And this is what our Luminaries series is all about: empowerment. Here are the stories of our Kin + Carta Luminaries.
Our next Luminary, Lucy Heapy, is the Associate Director Marketing at Gilead Sciences Headquartered in California for the US and in Uxbridge for the EU, Gilead is a biotechnology company that researches, develops and commercializes drugs. Gilead’s scientific focus has resulted in 23 marketed products that are benefiting millions of people
During our conversation, Lucy emphasised the importance of leadership driving digital transformation to push the boundaries of possibility in pharma. Here’s what she had to say…
Dr Pamela Walker: To get started, could you tell us about your role currently and what your objectives and goals are?
Lucy Heapy: My objectives and goals [in my role at Gilead] really surmount to the same thing: improving the lives of those living with liver disease. Specifically in viral hepatitis, Gilead is committed to supporting the efforts of governments, payers and healthcare organisations who actively support the World Health Organization (WHO) elimination goals for 2030. I feel very proud to be part of a team who are so passionate about contributing to the elimination of a global public health threat.
PM: What will it look and feel like to be your customer in five years? What will be the same? What will be different?
LH: I think this depends on how you classify ‘customer’, however one thing is for certain and that’s the ‘Empowered and Informed Patient’ is on the rise. This isn’t really surprising when we consider how the internet, digital media and technologies have transformed marketing and the promotional environment since the very first website went live in 1991. Less than 30 years later there is an abundance of health information online. Patients can access stories and experiences from others living with similar conditions and diseases which are shared via the web in chat forums and on social media. Patients are seeking and quite rightly even demanding to be treated as partners when it comes to making decisions about their healthcare. Patients and healthcare professionals are consumers, they like to increasingly access information and services on-demand, via multiple channels, in any place, at any time. There is no reason this couldn’t apply to medicines. Look at the recent Amazon acquisition of Pillpack, you don’t have to think too hard about how that could entirely change the face of pharmacy distribution. In 2019 and no doubt in 5 years from now in all industries — Convenience is king.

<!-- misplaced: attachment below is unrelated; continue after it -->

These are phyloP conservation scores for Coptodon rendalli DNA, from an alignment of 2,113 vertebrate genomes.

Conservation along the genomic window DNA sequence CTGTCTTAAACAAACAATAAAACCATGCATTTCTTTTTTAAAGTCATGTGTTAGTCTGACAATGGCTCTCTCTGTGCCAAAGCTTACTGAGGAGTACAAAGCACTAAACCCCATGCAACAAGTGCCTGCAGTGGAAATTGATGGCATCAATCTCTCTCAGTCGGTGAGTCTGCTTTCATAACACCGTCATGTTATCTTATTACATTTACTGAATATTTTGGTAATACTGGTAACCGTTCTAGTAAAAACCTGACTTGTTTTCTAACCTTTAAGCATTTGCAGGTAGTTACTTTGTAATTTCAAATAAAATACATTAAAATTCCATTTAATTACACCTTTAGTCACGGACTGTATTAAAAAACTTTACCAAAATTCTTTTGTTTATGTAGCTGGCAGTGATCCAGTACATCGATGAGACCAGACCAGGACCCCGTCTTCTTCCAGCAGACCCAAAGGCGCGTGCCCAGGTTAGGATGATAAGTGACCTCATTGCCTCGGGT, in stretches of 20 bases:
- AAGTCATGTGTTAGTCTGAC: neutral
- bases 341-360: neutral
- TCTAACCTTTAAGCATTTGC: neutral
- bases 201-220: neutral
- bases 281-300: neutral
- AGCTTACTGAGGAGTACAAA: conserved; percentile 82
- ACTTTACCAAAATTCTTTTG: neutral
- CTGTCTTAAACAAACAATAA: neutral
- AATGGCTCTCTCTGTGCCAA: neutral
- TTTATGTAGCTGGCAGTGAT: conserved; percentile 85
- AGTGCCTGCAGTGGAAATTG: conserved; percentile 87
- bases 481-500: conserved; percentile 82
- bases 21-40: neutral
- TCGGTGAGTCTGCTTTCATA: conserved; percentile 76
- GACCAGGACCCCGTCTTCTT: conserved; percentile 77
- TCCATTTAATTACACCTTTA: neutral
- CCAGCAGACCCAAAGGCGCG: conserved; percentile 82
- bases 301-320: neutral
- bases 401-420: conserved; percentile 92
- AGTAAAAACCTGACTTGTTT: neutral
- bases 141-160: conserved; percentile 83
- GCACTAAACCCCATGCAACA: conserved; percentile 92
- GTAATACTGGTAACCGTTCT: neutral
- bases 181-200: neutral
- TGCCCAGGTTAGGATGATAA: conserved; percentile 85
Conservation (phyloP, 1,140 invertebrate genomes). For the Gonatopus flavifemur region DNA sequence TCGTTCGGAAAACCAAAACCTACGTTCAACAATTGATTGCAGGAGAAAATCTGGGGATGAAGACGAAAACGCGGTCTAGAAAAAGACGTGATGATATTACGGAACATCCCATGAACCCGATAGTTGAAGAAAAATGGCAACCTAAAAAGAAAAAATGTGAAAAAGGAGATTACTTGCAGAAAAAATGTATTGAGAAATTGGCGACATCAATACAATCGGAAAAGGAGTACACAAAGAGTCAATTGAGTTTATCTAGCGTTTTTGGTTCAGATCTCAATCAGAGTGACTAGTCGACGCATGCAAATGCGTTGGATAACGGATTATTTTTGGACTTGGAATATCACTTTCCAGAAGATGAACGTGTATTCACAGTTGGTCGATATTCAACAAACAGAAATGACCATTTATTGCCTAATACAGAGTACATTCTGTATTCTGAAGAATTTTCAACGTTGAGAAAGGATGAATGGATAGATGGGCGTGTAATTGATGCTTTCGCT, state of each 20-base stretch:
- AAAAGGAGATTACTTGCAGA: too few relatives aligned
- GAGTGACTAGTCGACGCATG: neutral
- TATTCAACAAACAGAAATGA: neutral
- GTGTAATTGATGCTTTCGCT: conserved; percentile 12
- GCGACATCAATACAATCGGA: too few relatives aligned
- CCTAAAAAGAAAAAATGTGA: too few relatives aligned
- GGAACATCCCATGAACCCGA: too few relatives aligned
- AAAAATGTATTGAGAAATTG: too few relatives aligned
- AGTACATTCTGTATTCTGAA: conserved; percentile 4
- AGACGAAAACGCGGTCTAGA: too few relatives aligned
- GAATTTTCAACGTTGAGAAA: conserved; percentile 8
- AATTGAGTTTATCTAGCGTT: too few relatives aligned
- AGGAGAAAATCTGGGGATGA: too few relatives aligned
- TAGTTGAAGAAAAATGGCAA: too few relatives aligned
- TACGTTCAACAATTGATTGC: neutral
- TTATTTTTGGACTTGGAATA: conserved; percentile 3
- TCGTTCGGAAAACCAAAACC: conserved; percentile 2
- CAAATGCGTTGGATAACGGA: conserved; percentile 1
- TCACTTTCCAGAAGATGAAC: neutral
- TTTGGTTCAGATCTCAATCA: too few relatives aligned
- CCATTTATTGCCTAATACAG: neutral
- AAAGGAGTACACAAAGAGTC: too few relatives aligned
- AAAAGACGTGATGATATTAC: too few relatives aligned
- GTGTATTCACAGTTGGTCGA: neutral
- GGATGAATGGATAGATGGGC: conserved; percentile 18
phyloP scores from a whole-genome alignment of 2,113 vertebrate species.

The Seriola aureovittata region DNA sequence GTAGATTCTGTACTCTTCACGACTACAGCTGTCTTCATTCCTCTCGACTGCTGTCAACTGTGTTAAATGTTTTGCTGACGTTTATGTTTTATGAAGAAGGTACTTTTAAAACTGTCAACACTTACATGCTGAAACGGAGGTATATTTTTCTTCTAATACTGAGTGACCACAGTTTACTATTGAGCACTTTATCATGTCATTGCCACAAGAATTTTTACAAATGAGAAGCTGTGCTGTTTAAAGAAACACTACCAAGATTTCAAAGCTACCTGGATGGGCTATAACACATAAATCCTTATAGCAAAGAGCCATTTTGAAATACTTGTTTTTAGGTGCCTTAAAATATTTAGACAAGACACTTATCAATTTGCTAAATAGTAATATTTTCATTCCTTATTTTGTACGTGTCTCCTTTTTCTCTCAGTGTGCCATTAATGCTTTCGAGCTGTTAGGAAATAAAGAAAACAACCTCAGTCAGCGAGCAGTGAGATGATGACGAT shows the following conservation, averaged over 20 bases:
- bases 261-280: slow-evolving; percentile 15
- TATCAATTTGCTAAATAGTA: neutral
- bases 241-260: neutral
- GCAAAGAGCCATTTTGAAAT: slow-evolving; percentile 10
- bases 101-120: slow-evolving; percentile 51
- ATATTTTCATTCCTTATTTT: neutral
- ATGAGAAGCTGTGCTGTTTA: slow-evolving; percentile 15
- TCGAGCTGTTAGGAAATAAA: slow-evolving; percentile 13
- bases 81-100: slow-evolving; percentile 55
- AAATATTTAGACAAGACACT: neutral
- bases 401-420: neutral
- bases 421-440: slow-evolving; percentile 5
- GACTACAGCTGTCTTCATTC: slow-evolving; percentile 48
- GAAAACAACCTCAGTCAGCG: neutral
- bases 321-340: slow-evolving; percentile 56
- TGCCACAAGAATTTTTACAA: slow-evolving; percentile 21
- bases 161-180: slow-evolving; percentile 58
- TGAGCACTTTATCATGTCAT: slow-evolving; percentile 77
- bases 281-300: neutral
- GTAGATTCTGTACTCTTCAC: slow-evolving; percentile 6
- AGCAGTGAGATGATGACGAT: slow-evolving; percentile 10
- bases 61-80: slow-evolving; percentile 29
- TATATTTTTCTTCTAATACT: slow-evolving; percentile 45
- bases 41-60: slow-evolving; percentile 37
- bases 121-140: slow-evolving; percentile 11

PM: What will it look and feel like to be our customers in 5 years time?
LH: I honestly don’t know but to share with you one of my favourite quotes at the moment which is from ‘Hans Vestberg, President & CEO of Ericcson, ‘The pace of change will never be as slow again’
PM: What do you think is at the heart of digital transformation?
LH: I had an epiphany moment when someone told me not that long ago, that at the heart of digital transformation is simply, ‘strategy’ in a digital world. Now we all know that in order to be successful your strategy should be insight-based, differentiating and allow you to satisfy your customer requirements, however, the point that this person was trying to make to me was that the ‘transformation’ part has already happened. We’ve been ‘digitally disrupted’ already. It’s happened and is still happening all around us. Once I had got my head wrapped around that part, I realised the possibilities and opportunities are endless!
PM: What role does leadership have in driving digital transformation within a firm?
LH: In England, the Department of Health (DOH) Long Term Plan clearly defines the drive to support e-health initiatives in every element of healthcare, from patient concordance and management to helping to support outcomes. Leaders should be encouraging internal process change to push boundaries and challenge the traditional ‘safe’ pharma offering.